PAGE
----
Let me add some clarification. I have many versions and many files
checked in over the last several months. Do I have to determine the
first revision number when the file was added? I tried:
post-review -n --revision-range=1 filename
Failed to execute command: env LANG=en_US.UTF-8 svn diff --diff-
cmd=diff -r 1
["svn: Unable to find repository location for '' in revision 0\n"]
I'm sure this is because my file did not exist on the trunk 1. Any
thoughts on how to get the diff if a version of the file has already
been commited in SVN?
On Sep 8, 2:12 pm, "David Trowbridge" <[EMAIL PROTECTED]> wrote:
> If you "svn add" a file, it will appear in the diffs. I don't recall
> whether "svn diff" is smart enough to cope with that (I think it is),
> but post-review definitely is.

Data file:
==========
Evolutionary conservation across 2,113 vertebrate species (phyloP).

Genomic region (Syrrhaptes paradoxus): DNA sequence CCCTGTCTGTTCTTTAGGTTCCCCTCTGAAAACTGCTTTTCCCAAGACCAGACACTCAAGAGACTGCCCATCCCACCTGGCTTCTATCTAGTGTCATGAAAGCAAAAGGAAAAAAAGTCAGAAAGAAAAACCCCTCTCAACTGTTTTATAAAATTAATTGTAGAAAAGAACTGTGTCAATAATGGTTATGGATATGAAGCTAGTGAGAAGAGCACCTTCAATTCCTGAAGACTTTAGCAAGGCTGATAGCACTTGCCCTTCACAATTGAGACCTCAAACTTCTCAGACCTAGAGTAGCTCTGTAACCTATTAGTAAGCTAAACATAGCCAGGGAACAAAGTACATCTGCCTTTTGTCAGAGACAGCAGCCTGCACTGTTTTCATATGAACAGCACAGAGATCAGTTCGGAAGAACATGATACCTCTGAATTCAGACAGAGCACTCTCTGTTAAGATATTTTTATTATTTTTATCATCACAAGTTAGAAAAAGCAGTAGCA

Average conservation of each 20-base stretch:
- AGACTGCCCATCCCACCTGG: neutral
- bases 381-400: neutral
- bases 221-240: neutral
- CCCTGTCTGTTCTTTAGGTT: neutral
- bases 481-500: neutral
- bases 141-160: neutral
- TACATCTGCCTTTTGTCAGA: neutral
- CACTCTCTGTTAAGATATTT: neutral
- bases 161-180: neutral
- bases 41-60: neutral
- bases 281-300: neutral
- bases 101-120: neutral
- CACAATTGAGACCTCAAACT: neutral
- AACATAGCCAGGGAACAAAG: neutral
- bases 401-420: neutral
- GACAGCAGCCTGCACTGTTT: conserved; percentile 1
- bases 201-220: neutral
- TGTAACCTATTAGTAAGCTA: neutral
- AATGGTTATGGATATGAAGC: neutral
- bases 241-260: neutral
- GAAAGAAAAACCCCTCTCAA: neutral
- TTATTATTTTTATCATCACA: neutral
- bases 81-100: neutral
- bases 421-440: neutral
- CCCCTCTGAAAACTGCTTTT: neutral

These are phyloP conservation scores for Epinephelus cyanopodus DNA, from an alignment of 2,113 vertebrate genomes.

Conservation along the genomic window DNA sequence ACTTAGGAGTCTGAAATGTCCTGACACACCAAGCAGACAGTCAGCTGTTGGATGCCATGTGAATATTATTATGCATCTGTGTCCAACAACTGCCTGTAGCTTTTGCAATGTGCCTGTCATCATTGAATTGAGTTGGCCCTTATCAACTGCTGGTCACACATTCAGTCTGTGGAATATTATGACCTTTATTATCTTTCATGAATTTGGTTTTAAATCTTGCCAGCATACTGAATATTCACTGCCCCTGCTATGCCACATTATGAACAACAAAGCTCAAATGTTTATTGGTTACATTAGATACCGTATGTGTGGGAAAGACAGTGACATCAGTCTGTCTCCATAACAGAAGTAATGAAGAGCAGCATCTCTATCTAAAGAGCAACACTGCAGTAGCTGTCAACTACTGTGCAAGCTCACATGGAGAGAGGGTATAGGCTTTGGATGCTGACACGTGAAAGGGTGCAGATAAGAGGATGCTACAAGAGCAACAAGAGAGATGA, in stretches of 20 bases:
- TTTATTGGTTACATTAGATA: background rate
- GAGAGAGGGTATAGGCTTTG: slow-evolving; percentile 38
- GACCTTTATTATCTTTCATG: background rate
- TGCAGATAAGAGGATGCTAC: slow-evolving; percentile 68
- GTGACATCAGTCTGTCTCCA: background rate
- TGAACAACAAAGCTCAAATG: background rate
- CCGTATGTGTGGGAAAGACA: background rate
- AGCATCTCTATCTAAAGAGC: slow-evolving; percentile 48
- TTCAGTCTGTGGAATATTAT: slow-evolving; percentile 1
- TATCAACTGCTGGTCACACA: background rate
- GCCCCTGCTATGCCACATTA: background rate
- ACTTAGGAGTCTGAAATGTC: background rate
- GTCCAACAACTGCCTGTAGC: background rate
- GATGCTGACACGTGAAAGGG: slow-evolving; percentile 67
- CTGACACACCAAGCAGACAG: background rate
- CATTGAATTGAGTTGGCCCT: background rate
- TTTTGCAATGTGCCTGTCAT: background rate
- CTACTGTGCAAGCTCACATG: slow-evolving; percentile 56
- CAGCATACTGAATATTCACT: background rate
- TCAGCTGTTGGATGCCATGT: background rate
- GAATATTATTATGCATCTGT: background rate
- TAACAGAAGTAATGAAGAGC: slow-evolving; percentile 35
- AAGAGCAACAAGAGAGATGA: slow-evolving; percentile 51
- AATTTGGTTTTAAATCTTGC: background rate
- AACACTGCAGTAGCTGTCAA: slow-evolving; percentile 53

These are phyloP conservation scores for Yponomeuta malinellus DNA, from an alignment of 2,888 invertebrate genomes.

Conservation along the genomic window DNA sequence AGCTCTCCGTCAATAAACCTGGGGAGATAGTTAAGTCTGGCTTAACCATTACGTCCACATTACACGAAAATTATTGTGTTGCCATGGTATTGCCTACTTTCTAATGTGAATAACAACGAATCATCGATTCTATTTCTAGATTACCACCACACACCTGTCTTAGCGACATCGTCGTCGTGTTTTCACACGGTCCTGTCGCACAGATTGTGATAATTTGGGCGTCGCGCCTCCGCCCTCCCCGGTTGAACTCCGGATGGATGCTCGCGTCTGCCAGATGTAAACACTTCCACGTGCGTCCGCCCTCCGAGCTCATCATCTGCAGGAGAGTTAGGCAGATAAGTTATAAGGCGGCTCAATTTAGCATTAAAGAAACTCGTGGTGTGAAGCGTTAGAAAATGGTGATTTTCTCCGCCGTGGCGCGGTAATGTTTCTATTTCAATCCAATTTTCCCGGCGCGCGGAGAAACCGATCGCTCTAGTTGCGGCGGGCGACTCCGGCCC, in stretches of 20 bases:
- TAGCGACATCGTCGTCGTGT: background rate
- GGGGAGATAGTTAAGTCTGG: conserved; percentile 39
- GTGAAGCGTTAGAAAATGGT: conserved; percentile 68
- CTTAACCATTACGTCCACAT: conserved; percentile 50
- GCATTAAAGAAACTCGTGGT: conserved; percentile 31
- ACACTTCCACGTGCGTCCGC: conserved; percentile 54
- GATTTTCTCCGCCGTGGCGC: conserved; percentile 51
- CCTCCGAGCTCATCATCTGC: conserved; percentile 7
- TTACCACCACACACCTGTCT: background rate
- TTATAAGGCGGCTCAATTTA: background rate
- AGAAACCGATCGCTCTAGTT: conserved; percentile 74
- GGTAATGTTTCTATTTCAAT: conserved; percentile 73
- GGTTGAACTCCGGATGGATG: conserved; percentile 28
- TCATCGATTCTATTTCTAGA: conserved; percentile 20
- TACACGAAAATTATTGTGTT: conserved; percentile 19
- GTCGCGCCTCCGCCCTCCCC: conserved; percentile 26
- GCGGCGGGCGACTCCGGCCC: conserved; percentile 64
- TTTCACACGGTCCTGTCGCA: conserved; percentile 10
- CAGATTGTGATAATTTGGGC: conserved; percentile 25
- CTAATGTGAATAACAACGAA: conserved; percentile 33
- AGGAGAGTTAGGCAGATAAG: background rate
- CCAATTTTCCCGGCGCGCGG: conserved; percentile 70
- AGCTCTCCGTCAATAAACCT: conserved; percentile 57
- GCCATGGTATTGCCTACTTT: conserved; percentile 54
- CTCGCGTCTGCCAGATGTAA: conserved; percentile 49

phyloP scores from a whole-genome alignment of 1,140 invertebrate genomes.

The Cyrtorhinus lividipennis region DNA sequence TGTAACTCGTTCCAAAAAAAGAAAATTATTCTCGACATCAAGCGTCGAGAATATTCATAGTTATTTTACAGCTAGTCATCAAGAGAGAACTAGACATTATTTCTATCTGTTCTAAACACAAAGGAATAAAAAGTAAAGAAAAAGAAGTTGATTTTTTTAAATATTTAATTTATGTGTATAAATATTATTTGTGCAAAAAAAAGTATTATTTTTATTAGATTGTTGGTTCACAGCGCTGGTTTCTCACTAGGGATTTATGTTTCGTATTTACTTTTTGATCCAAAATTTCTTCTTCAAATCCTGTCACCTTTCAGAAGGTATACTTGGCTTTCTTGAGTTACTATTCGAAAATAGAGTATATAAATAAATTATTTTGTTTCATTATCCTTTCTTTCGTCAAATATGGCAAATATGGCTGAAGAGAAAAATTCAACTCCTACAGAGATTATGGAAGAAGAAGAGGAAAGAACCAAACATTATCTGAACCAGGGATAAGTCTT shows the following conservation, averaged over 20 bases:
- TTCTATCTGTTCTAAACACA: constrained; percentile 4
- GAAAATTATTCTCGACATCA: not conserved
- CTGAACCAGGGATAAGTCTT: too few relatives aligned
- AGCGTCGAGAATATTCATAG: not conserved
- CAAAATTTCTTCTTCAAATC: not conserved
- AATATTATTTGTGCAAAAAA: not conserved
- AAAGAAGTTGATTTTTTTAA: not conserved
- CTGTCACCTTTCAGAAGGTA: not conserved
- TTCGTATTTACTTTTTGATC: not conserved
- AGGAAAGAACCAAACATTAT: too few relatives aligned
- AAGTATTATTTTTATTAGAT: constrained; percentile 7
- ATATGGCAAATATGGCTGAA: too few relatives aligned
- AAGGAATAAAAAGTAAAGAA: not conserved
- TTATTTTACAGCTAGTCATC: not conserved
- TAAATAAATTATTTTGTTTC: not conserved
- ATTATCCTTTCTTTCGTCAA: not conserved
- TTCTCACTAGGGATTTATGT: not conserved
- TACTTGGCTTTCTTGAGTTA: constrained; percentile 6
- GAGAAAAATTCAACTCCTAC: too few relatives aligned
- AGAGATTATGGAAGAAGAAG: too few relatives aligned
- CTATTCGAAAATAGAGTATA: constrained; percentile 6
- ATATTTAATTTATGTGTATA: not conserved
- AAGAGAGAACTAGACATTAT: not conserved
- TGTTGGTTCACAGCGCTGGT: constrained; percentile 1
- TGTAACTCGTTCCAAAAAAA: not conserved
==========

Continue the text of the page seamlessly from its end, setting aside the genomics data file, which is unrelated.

> On Mon, Sep 8, 2008 at 1:10 PM, Harry <[EMAIL PROTECTED]> wrote:
> > SVN
> > On Sep 8, 2:06 pm, "David Trowbridge" <[EMAIL PROTECTED]> wrote:
> >> What repository type are you using?
> >> -David
> >> On Mon, Sep 8, 2008 at 1:03 PM, Harry <[EMAIL PROTECTED]> wrote:
> >> > I am trying to start review a new file with no previous revisions and
> >> > am wondering if there is an easy way to create the diff file? What I
> >> > do now is:
> >> > diff -u -N filename /dev/null > mydiff
> >> > Then edit mydiff to include dummy revision information, such as adding
> >> > (working copy) and (revision 0) after the filenames in the first 2
> >> > lines, but this is not a good solution for all my users.
> >> > I did not see an argument to post-review to treat missing files as
> >> > NULL.
> >> > Any ideas on how to review a brand new file?
> >> > Thanks,
> >> > Harry
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